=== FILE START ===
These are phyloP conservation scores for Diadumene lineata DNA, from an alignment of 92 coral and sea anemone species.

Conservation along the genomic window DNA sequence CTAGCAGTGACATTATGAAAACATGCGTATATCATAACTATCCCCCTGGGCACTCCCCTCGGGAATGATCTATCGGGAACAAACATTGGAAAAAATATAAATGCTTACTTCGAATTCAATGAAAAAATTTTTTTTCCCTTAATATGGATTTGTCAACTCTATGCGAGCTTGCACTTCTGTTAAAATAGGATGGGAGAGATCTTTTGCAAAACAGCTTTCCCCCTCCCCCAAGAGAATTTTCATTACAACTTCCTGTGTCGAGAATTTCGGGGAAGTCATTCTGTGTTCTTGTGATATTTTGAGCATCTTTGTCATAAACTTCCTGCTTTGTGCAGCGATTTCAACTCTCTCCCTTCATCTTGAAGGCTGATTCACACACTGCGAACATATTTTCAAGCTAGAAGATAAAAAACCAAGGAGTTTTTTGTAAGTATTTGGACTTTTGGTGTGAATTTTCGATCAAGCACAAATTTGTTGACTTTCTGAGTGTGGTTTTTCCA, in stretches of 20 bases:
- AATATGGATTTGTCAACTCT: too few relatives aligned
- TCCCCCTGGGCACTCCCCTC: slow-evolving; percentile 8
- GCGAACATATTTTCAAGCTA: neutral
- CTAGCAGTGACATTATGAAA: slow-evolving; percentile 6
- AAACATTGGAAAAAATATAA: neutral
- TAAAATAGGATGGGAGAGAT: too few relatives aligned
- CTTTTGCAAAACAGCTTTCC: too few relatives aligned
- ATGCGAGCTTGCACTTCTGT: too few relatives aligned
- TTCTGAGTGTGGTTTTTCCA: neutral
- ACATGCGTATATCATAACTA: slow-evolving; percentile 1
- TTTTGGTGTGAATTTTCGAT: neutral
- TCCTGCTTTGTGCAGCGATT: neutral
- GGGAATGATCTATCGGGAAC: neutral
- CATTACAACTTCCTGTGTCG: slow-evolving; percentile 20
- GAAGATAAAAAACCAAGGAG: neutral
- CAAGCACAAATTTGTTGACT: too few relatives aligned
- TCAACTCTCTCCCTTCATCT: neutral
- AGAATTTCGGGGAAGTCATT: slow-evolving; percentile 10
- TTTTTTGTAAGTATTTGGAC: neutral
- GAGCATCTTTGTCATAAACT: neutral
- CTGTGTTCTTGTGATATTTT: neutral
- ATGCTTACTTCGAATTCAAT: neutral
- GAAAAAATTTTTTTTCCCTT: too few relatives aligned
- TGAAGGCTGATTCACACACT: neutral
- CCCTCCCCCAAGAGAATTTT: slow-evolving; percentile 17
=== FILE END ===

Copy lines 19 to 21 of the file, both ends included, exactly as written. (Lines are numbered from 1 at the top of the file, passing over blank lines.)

- TCAACTCTCTCCCTTCATCT: neutral
- AGAATTTCGGGGAAGTCATT: slow-evolving; percentile 10
- TTTTTTGTAAGTATTTGGAC: neutral